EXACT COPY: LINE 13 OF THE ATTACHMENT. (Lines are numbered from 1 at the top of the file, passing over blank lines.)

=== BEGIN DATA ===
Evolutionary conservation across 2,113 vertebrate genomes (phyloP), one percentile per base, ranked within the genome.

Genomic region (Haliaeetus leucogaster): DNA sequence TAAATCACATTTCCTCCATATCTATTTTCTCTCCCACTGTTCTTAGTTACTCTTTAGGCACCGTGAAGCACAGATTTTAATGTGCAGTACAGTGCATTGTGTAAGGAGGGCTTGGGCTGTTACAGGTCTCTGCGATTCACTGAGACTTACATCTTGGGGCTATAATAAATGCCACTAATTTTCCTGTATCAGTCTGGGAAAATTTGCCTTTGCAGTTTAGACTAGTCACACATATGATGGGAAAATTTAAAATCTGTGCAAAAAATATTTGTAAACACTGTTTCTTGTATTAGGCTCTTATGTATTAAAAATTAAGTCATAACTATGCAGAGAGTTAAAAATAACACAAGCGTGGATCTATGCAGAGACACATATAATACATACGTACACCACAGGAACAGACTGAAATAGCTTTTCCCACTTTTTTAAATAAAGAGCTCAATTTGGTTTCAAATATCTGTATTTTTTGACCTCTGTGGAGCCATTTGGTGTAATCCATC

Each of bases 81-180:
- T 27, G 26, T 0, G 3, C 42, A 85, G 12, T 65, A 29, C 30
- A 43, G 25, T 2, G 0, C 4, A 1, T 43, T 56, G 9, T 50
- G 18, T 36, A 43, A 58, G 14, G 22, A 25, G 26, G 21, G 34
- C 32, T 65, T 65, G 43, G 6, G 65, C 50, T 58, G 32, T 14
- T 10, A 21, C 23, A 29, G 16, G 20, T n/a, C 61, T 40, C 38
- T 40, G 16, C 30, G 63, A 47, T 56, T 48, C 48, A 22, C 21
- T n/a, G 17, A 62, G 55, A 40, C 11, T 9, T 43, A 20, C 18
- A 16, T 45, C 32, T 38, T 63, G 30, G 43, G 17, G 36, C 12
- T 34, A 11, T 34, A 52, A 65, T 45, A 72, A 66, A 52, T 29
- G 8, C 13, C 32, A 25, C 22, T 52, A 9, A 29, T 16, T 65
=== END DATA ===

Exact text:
- G 8, C 13, C 32, A 25, C 22, T 52, A 9, A 29, T 16, T 65